Box turtles are pretty hardy creatures. If you start with a healthy turtle and treat him right, he can live for many years without any serious illness. Of course, just like with any pet, even if you do everything right, your turtle could still get sick or injured.
Not all vets handle reptiles, and not all that do are necessarily qualified to do so. Find out which vets in your area treat reptiles and investigate their qualifications and reputations.
If possible, choose one that belongs to the Association of Reptile and Amphibian Veterinarians (ARAV). The ARAV website lists vets by state (and international). The New York Turtle and Tortoise Society also lists reptile vets in each state and several international countries.
Many of the listed vets were apparently recommended by NYTTS members. Some vets appear on both lists, but many do not. So if you can’t find a nearby vet on one list, try the other. If you still can’t find one, check review sites or forums for comments about nearby vets that claim to handle reptiles.
Some experts recommend getting your turtle annual checkups, just like any other pet.
Normal vs. Abnormal Box Turtle Behaviors
One of the best ways to figure out if there is something wrong with your box turtle is to know what’s normal for your turtle. So pay attention to his eating habits and activity levels. If these change, either increasing or decreasing, pay closer attention and try to figure out the problem. Sometimes it’s as simple as increasing the humidity in her habitat.
If you can’t figure out what’s wrong or your attempts at a cure haven’t worked within about a week, see your reptile vet.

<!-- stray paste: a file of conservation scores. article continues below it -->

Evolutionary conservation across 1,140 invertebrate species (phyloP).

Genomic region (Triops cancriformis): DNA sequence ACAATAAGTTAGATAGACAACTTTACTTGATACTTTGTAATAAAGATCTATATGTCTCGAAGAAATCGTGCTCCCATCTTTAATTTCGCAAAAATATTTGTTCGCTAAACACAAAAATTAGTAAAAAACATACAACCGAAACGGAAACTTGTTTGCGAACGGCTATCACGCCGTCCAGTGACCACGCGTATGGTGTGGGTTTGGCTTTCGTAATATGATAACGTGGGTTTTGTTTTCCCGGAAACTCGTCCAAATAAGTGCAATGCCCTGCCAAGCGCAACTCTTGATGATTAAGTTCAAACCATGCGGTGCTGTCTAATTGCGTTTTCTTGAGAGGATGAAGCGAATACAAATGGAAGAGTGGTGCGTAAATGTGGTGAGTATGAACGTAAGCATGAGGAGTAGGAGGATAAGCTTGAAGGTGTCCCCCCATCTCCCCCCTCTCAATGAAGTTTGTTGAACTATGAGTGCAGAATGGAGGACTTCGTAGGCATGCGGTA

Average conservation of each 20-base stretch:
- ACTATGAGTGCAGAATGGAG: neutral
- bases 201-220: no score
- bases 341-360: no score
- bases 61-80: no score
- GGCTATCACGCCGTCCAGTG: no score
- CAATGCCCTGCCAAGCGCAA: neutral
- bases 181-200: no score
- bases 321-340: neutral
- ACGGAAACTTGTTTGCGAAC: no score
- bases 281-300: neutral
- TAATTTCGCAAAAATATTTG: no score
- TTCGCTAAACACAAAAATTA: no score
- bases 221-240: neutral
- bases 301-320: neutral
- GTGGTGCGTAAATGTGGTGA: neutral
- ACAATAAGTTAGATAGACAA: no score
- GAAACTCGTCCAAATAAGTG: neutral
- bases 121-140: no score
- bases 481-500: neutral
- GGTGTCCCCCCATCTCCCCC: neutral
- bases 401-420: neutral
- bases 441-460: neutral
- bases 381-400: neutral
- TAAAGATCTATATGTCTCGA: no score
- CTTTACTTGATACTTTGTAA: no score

Infections and Parasites in Box Turtles
Box turtles can fall prey to infections, especially if their immune systems are weak or their enclosures are not kept clean. Possible infections include:
- Middle ear infections (bacterial)
- Upper respiratory infections (bacterial or viral)
- Shell rot (bacterial or fungal)
External parasites can also attack box turtles. Some are more irritating than dangerous, but others, like fireants, can kill box turtles. Check your outdoor box turtles regularly for ticks, mites, chiggers and leeches. Remove them carefully if you find any.
Learn more about treating a mite infestation here.
Blowflies and botflies lay eggs on box turtles. The maggots can eat a lot of flesh if not stopped quickly.
Vitamin and Mineral Deficiencies in Box Turtles
Box turtles that don’t get the right nutrients can be more susceptible to infections because their immune systems may not be as healthy as they should be.
Another common condition caused by vitamin and mineral deficiencies is metabolic bone disease, which causes abnormal shell growth.
Prevent Box Turtle Health Issues
Of course, the best thing to do is to provide the right living conditions for your turtle. That means keeping the humidity and temperature within the right ranges. It means feeding the right diet and giving supplements if necessary.
If you keep your turtles outside, you will also need to check them for parasites.
Indoor turtles especially are likely to have overgrown beaks and toenails. You’ll need to trim them regularly. Another option is to give them a rough surface to walk on and feed them on a rock or paver. This will help them keep their own nails and beaks at a manageable length.
It’s also a good idea to regularly weigh your turtle and inspect his body. That way you can more easily notice any changes in his shell, skin, eyes or mouth.
Much like your own health, it’s usually easiest to prevent problems in the first place rather than treating them after they happen. And when something does happen, it’s easier to treat it early than later.